### Chap 4 The Divide-and

```Chapter 4
The Divide-and-Conquer Strategy
4 -1
A simple example

finding the maximum of a set S of n numbers
4 -2
Time complexity

Time complexity:
T (n)=




2T (n/2)+1 , n>2
1
, n2
Calculation of T(n):
Assume n = 2k,
T(n) = 2T(n/2)+1
= 2(2T(n/4)+1)+1
= 4T(n/4)+2+1
:
=2k-1T(2)+2k-2+…+4+2+1
=2k-1+2k-2+…+4+2+1
=2k-1 = n-1
4 -3




「惠王用張儀之計，拔三川之地，西并巴、蜀，

(ㄧㄥˇ)，東據成皋之險，割膏腴之壤，遂散六


4 -4
A general divide-and-conquer
algorithm
Step 1: If the problem size is small, solve this
problem directly; otherwise, split the
original problem into 2 sub-problems
with equal sizes.
Step 2: Recursively solve these 2 sub-problems
by applying this algorithm.
Step 3: Merge the solutions of the 2 subproblems into a solution of the original
problem.
4 -5
Time complexity of the
general algorithm

Time complexity:
T (n)=






2T (n/2)+ S (n)+ M (n)
b
,nc
,n<c
where S(n) : time for splitting
M(n) : time for merging
b : a constant
c : a constant
e.g. Binary search
e.g. quick sort
e.g. merge sort e.g. 2 6 5 3 7 4 8 1
4 -6
2-D maxima finding problem


Def : A point (x1, y1) dominates (x2, y2) if x1
> x2 and y1 > y2. A point is called a
maximum if no other point dominates it
Straightforward method : Compare every pair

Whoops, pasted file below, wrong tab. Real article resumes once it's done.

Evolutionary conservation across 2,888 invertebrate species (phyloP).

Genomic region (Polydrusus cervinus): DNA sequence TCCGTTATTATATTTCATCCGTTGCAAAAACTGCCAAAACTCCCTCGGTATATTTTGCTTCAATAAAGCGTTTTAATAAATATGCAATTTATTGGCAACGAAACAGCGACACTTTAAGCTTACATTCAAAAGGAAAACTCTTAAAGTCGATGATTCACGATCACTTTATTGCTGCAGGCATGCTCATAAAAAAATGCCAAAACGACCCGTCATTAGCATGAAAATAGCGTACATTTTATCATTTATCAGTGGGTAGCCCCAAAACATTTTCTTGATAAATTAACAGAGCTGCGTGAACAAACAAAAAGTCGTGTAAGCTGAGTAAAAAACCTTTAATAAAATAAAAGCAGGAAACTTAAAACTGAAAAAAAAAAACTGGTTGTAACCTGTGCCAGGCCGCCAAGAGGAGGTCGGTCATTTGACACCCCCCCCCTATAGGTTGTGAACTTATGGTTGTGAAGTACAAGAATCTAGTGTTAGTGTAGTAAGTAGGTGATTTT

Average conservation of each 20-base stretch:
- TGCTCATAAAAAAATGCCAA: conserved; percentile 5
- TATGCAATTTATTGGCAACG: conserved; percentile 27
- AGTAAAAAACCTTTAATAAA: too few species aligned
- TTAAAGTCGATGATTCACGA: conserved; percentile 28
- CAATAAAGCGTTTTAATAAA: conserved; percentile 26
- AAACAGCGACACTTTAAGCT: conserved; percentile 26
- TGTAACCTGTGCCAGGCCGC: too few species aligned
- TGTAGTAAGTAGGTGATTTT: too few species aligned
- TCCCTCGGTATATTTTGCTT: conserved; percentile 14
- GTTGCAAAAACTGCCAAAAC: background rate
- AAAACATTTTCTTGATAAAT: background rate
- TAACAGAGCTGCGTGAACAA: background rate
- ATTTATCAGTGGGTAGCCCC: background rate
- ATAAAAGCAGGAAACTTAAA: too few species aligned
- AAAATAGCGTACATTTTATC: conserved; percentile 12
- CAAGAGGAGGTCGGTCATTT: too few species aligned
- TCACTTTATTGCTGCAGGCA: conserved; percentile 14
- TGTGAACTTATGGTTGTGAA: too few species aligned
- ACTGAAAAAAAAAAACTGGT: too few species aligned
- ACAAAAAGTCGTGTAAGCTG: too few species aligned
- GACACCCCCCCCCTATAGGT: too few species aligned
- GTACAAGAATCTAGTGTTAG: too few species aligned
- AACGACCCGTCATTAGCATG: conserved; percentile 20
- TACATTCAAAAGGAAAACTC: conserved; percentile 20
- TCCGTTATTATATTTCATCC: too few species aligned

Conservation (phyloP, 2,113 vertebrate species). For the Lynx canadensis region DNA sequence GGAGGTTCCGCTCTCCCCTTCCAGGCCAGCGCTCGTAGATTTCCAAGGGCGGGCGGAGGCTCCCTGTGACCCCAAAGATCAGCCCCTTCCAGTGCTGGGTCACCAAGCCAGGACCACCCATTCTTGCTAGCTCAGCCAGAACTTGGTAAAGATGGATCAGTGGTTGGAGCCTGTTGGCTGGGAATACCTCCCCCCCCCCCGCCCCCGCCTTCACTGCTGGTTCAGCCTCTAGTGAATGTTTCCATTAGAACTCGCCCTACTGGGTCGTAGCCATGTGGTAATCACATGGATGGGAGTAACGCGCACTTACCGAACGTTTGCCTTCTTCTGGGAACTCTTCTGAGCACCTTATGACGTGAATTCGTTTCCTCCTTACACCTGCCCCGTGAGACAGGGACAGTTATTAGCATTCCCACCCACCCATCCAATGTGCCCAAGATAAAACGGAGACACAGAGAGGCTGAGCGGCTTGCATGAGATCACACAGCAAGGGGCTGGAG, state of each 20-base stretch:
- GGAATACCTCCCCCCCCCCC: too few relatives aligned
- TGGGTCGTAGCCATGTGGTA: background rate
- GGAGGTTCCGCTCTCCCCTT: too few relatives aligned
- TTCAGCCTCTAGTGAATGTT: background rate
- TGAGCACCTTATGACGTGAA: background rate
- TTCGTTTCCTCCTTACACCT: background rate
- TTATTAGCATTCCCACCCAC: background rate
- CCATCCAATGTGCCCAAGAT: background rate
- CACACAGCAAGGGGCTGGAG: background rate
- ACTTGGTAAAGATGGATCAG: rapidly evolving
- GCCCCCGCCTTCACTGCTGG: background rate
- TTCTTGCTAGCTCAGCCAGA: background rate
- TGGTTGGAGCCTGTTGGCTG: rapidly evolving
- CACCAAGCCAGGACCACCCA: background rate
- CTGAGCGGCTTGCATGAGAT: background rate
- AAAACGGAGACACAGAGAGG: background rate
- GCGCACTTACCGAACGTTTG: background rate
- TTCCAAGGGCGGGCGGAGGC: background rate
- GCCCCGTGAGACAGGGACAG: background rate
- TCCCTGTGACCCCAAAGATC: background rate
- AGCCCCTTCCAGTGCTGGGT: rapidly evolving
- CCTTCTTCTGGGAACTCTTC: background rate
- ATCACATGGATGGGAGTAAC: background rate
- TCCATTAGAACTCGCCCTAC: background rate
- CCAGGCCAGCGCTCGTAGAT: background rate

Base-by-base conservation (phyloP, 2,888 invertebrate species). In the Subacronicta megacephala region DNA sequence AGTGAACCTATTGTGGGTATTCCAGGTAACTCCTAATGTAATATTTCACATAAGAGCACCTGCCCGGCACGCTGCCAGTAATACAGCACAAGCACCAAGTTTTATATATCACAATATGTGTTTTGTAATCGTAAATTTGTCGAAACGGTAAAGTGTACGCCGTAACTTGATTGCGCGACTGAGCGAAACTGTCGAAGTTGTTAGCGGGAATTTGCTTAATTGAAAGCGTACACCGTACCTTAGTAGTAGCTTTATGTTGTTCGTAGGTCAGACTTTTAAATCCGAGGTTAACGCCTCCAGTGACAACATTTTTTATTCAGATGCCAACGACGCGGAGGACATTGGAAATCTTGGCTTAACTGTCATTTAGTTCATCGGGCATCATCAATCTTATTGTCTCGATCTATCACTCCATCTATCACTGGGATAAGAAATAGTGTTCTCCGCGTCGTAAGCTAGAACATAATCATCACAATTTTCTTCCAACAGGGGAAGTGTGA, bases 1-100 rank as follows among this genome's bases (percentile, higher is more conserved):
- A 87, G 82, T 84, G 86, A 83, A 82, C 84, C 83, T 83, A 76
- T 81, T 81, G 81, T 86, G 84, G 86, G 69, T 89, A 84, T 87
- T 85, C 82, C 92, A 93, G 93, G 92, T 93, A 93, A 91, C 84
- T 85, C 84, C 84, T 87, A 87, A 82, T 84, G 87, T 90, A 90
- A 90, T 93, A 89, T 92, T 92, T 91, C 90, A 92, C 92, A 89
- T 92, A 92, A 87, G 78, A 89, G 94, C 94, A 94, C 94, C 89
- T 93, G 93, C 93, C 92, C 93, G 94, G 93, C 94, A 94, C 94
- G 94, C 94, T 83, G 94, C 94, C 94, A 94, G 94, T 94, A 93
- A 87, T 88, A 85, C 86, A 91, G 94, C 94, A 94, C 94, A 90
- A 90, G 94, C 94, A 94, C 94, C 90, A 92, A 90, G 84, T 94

of points.
Time complexity:
O(n2)
4 -7
Divide-and-conquer for
maxima finding
The maximal points of SL and SR
4 -8
The algorithm:
Input: A set S of n planar points.
 Output: The maximal points of S.
Step 1: If S contains only one point, return it as
the maximum. Otherwise, find a line L
perpendicular to the X-axis which separates S
into SLand SR, with equal sizes.
Step 2: Recursively find the maximal points of
SL and SR .
Step 3: Find the largest y-value of SR, denoted
as yR. Discard each of the maximal points of
SL if its y-value is less than yR.

4 -9

Time complexity: T(n)
Step 1: O(n)
Step 2: 2T(n/2)
Step 3: O(n)
T(n)=



2T(n/2)+O (n)+O (n )
1
,n>1
,n=1
Assume n = 2k
T(n) = O(n log n)
4 -10
The closest pair problem


Given a set S of n points, find a pair of points
which are closest together.
1-D version :
 2-D version
Solved by sorting
Time complexity :
O(n log n)
4 -11

at most 6 points in area A:
4 -12
The algorithm:
Input: A set S of n planar points.
 Output: The distance between two closest
points.
Step 1: Sort points in S according to their yvalues.
Step 2: If S contains only one point, return
infinity as its distance.
Step 3: Find a median line L perpendicular to
the X-axis to divide S into SL and SR, with
equal sizes.
Step 4: Recursively apply Steps 2 and 3 to solve